MARYLEBONE OFFICE. - On Thursday afternoon, shortly before the close of the office, a tall, sedate-looking man, about 45 years of age, attired in a suit of black, and whose appearance altogether denoted him to be a person above the middle rank of life, was brought up in custody of a constable of the S division of police, and placed at the bar before the sitting magistrate, Mr. HOSKINS, on the charge of having in a most indecent and disgusting manner exposed himself to two females of respectability in the Regent's-park.
The prisoner, who seemed to feel acutely the degrading situation in which he was placed, was asked his name and address, but he objected to give either, as he also did at the station-house; the required information was, however, elicited in the course of the examination by Fryer, one of the officers, who, on looking into his (prisoner's) hat, discovered written upon the lining the words - "The Rev. Robert Thorburn, No.14, Upper Montagu-street, Montagu-square," which, upon a subsequent inquiry being made, proved correct.
The prisoner was unattended by any legal adviser, having been brought up instanter by the constable.
Mary Davies, residing at No.82, Mary-street, Hampstead-road, was then examined, and deposed as follows:- This afternoon, about half-past 3 y'clock, as I was passing along the broad gravel walk, I saw the prisoner by the shrubbery near the top of the Regent's-park, when he turned himself round, and exposed to me his person. I was then in the act of hastily moving away in another direction, and was again insulted by him in a similar manner.
Mr. HOSKINS - Were you at this time alone?
Mrs. Davies - No, Sir; I had some children with me, and after what had taken place, I gave information to one of the parkkeepers, who caused the prisoner to be apprehended.
James Harrod, 179 S, said - As I was on duty near the park, I was called in by one of the keepers, who pointed out to me the prisoner, and begged of me to keep an eye on him, while he (the keeper) went in search of the lady, by whom he had been spoken to. I kept behind a fence, and on the lady coming up, I took the prisoner in charge, at the same time telling him that it was for exposing his person.
Mr. HOSKINS - What answer did he make to this?
Witness. He said, if he had done so, he was not aware of it; and on the the way to the station-house he exclaimed several times, "Oh, I don't know what I shall do." He had also, as I understood, insulted another female just before.
Mr. HOSKINS - Is she here?
Witness - She is not, Sir; she objected to come forward.
Mr. HOSKINS - You must desire her attendance here tomorrow. See her this evening, and if she still objects to come, I'll issue a summons. Who is she?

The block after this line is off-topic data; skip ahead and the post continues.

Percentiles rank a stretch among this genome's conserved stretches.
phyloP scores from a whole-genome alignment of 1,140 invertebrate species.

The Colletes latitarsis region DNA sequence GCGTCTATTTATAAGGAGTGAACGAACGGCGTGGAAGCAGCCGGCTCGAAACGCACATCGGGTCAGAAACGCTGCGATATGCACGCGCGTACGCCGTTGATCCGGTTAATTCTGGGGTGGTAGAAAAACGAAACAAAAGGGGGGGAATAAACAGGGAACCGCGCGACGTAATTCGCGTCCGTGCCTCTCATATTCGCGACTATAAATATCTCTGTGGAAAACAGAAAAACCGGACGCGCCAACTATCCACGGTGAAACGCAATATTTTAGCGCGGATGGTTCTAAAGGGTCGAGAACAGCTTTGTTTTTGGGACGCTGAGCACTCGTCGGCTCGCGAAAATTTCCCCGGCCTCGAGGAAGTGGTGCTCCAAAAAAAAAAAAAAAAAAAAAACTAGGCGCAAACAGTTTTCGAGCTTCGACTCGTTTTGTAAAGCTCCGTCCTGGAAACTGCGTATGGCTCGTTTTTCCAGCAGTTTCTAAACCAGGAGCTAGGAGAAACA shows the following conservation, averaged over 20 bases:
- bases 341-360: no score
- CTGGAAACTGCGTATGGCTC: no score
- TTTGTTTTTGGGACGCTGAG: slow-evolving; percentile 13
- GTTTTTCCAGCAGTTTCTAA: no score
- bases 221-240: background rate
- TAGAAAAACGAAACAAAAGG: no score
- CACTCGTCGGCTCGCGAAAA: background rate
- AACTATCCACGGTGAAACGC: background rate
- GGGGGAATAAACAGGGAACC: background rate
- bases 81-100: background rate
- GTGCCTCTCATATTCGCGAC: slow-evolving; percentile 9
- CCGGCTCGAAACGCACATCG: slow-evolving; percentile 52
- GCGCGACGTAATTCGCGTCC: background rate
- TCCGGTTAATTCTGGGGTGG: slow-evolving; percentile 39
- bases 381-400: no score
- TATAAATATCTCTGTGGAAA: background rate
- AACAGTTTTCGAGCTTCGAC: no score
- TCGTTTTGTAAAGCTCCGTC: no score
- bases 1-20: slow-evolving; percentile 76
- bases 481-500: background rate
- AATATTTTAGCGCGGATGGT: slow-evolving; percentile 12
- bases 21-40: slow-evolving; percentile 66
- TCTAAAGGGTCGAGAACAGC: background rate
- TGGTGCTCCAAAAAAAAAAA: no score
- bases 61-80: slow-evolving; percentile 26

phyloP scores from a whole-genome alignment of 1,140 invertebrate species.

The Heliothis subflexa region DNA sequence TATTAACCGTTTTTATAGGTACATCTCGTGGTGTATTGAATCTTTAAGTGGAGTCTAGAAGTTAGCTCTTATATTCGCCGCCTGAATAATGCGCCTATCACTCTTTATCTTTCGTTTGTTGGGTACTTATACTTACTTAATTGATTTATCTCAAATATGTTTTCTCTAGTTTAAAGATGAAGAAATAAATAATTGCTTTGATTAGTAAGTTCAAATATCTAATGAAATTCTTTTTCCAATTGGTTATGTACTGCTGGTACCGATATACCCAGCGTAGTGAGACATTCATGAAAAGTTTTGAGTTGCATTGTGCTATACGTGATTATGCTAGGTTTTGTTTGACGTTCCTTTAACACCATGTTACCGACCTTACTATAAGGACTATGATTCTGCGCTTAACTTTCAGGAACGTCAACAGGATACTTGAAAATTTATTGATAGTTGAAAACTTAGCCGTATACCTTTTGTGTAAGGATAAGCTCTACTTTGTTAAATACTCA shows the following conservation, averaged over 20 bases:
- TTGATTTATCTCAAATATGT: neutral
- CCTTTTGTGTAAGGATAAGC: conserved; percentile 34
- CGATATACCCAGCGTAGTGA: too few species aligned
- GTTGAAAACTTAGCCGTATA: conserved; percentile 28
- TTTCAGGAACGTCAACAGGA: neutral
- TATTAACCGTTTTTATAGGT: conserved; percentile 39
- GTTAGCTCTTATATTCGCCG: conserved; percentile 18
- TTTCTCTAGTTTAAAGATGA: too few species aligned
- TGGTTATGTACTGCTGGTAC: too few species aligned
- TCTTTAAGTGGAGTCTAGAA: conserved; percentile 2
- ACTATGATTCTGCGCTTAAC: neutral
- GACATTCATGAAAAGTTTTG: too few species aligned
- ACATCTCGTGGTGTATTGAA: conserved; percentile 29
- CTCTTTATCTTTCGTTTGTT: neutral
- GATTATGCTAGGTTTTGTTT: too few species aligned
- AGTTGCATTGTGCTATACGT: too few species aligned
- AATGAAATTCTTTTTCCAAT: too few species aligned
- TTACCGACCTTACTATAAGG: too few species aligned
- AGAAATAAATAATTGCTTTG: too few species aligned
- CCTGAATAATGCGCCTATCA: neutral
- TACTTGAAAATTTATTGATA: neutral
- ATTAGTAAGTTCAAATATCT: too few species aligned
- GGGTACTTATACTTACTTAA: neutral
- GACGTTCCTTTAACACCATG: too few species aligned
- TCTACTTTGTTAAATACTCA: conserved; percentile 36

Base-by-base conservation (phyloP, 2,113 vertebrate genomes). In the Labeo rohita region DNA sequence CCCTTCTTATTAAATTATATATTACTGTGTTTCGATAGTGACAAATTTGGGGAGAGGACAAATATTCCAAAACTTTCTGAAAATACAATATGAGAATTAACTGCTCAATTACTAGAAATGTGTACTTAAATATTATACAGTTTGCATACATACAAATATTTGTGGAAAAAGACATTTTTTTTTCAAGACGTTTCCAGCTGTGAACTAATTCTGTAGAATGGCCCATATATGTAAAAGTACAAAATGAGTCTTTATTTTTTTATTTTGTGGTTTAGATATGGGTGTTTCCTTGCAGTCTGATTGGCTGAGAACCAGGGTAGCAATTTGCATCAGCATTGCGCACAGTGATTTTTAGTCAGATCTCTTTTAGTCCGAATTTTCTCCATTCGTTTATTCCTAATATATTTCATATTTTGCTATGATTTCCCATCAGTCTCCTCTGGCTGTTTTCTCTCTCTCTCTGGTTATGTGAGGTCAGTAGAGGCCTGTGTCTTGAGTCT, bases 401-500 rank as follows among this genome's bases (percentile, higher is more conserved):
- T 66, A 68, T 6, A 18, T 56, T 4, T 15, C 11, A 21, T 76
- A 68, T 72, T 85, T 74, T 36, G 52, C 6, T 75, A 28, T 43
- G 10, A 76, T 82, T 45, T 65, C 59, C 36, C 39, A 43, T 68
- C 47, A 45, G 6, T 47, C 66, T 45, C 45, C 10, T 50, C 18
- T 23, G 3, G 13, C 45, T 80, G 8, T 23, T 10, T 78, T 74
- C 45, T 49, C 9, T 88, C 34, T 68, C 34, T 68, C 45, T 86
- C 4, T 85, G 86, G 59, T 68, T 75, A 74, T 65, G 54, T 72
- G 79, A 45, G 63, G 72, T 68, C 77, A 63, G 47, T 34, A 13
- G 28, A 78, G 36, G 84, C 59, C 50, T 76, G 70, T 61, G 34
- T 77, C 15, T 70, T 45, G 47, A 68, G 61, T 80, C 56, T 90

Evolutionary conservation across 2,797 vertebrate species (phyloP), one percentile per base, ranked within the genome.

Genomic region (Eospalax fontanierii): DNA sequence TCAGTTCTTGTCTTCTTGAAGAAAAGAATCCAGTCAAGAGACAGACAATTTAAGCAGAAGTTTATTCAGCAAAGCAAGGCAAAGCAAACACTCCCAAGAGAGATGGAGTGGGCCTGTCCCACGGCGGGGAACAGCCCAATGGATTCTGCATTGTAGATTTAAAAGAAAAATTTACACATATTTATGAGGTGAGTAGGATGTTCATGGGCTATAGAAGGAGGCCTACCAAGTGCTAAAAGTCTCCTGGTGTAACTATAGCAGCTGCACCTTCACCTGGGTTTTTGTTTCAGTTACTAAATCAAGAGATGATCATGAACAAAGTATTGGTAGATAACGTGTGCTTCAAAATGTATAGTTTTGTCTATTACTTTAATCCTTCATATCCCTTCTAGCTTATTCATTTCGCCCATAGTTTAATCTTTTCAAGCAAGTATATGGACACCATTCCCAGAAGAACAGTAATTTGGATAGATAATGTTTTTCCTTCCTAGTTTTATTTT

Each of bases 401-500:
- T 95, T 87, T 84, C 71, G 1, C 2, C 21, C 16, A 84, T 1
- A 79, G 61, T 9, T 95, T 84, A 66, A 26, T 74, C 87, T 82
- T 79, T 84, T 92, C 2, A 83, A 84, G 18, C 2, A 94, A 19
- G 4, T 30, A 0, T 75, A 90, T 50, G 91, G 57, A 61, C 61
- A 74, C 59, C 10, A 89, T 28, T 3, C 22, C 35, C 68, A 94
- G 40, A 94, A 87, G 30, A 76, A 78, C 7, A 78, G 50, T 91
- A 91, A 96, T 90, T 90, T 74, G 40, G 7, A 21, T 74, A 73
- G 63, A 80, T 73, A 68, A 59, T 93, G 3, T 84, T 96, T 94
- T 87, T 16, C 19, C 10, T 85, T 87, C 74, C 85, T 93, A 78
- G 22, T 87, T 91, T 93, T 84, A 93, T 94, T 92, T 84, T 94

Witness - She is a respectable married woman, Sir, named King.
Mr. HOSKINS (to the prisoner) - I shall be under the necessity of remanding you until to-morrow, in order that more evidence may be procured. Do you wish to say anything?
Prisoner contented himself by saying, that he was merely obeying a call of nature, and had no intention of offending any one.
He was accordingly remanded, and instead of being conveyed to prison for the night, was taken back to the police-station.
Yesterday morning, after the disposal of several charges of no particular interest, the prisoner was again placed at the bar; he was unaccompanied by any friends, and during the period of his incarceration on the previous night wept incessantly. Mrs. Davies and Mrs. King were, on this occasion, both in attendance; the latter of whom, a young and delicate-looking woman, being brought to the office by her father.
Mr. Fell, the chief clerk, then read over the former depositions as above given.
Mr. HOSKINS (to Mrs. Davies) - How do you get your living?
Mrs. Davies - I have been in a situation, and am now living upon money left me by my last master.
Mr. HOSKINS - When the prisoner exposed himself you, as you have stated, was he making water?
Mrs. Davies - He was not; and before he acted towards me in the infamous way he did he was creeping and crawling about the spot for nearly a quarter of an hour.
Mr. HOSKINS - Something has been said about another female having complained in a way similar to yourself. Do you know anything of it?
Mrs. Davies - Yes, Sir. While I was talking to the policeman who entered the park, a young woman came up, and addressing me, said, "I suppose, Ma'am, you've seen the man in the same state as I did?"
Mr. HOSKINS - Where was the prisoner then?
Mrs. Davies - He was sitting on one of the seats; but the instant he saw the constable he got up and walked off.
Mr. HOSKINS - Did she recognise the prisoner as the person she had been talking about?
Mrs. Davies - She did; and her object in coming up to the place was to convince herself of the fact.
Mrs. Eliza King, who, by order of the magistrate, had been excluded during the period of Mrs. Davies giving her evidence, was here called in. She deposed that she was the wife of Mr. Robert King, a master bricklayer, residing at No. 78, High-street, Camden-town, and that on the previous afternoon, between 2 and 3 o'clock, she was in the Regent's-park, when she there saw the prisoner, who exposed to her his person.
Mr. HOSKINS - In what part of the park was this?
Mrs. King - It happened as I was coming up the broad walk opposite the gate leading to the Zoological Gardens.
Mr. HOSKINS - When the prisoner did this, how near was he to you?
Mrs. King - He was about 10 or 11 yards off.
Mr. HOSKINS - You must describe more particularly what he did?